My most secret fear, at least according to my zodiac sign, is the fear of making decisions.
Well that's not so secret to me and it’s taken a long time to feel comfortable about it. Actually, that’s not entirely true. But it’s a good place to start.
Have you ever been asked the question "what is your dream job?"
Last week I was asked four times. FOUR TIMES.
And each time my response was enthusiastic but different, and delivered more like the answer to a game show question: An anchor! A freelance journalist who travels the world! A news reporter! Ooh, ooh, I got it: host of my own show!
But the only answer that actually felt right was: I don't know.
I don’t know if there is one job for me.
But when I say that, I am met with the same look I get when people ask me when I’m getting married or when I plan on having kids, like they know something I don’t about the way life works, like they have The Checklist in their back pocket and are ready to whip it out and say “the clock is ticking” as if that is a perfectly reasonable response.
And that's when I wonder if I could be using my time machine more effectively. Perhaps, to avoid conversations like this.
Yes, some people have one goal in mind and they pursue that goal like an arrow. I operate more like an explosion: pieces of myself flung every which way, some that will miss the mark and others that will hit a bull’s-eye.
But don’t confuse my shrapnel-like indecisiveness for idleness.
The decisions I have made consist of waking up every day and putting many wheels in motion. I’m interested in so many things that I have a hard time imagining myself doing one thing, let alone the same thing every day.
When I do become interested in something, it's all consuming. Opportunities have lead to fulfilling jobs because I say yes. I lean in. I want it all.
And the thing is, I become pretty good at whatever it is I’m doing.
I start to get bored. And I go on to learn something else.
Last month I was absolutely sure I needed to learn astronomy to improve my writing. Before that I was studying to be a Scrabble champion. And before that? It was time to write a book.
It's all been within the realm of journalism, but it's always changing, an ebb and flow branching back to my childhood.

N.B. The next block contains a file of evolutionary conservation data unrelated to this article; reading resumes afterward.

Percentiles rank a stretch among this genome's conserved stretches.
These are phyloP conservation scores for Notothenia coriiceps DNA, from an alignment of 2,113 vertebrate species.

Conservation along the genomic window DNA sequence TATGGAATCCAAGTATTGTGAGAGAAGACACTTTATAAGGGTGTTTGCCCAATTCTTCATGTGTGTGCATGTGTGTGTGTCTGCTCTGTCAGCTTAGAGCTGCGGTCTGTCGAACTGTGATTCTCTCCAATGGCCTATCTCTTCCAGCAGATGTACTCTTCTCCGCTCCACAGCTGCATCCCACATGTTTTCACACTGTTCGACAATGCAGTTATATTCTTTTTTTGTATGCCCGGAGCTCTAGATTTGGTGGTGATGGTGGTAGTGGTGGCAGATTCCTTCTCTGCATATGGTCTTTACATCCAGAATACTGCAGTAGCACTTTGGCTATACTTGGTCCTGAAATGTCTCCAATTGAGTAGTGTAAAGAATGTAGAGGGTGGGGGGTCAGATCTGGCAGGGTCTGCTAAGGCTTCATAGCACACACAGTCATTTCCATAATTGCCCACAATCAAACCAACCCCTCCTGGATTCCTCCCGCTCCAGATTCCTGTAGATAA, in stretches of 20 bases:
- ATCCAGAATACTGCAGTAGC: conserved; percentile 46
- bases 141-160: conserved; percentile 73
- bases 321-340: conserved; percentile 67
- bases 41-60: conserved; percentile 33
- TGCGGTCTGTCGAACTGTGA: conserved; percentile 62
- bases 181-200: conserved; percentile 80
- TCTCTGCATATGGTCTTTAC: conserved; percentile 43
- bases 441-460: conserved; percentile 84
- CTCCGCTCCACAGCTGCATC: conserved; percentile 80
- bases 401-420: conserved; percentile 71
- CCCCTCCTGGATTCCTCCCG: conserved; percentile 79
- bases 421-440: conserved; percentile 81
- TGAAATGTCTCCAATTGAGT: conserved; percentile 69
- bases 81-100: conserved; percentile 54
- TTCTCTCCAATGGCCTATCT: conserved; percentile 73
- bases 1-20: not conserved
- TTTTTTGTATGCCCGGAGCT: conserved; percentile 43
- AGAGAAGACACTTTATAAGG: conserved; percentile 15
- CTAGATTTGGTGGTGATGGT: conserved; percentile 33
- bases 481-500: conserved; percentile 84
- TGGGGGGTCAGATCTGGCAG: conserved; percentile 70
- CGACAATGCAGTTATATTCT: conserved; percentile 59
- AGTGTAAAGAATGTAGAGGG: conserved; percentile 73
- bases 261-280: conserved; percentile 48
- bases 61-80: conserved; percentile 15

At six-years-old, I was so feverish to write that when my mom gifted me an old typewriter, and that typewriter ran out of paper, I tried to jam cardboard into it so I could keep writing.
The tendency to become a momentary expert of something before its abrupt abandonment doesn't give me any anxiety. What does, is when I'm asked the question over and over again: what’s your dream job?
By now, I think you know why this question is problematic.
I feel like I am merrily floating down the river of life, enjoying the variety of opportunities coming my way, when someone puts a waterfall up ahead and tells me if I don’t decide by 30 exactly what it is I want to do, I will go over the edge and it will be too late. I’ll be just another story of wasted potential, someone who could have been something great but just couldn’t commit to THE DREAM.
I worry that there is something wrong with me, that I will fall behind because I can't decide on that ONE THING, I can't declare to the world in big shiny lights, ta-da, drum roll, that my career choice is...
What is your dream job?
Life suddenly becomes a game of snakes and ladders and I'm slipping because I'm not working towards ONE THING.
I recently read an article that said you are the designer of your own destiny, and that you get to decide, you must decide, because if you don’t, someone else will. Indecision, it said, is a bad decision.
You know what I think about that?
I think your idea of destiny is bullshit. The idea that we need to figure out our one path, our one true calling, and ride it out until retirement drives me crazy.
It’s those expectations that ruin potential.
I thought that maybe one day there would be this magical fork in the road that would force me to make a concrete decision: do you want to go this way or that way?
Even now at the age of twenty-six, I have encountered no such fork.
But after getting asked so many times about this “dream job," I started to think that maybe I couldn’thave it all. Maybe I had to choose one door. Walk one path. A stable 9-5 might make me happy. A job title without a slash. Consistency. A steady paycheque. Maybe it's time to put that one chosen career up high like a star on top of a Christmas tree and spend my life figuring out how to get there.
But why can’t I have it all, try it all, be it all? What if a career is more like floating down a river than it is climbing up a ladder?
Maybe instead of asking what my dream job is, ask me if I’m happy? So long as the answer is yes, then I don’t see a problem.
Because I don’t have a fear of making a decision, I have a fear of ending up as someone I’m not because I thought I had to.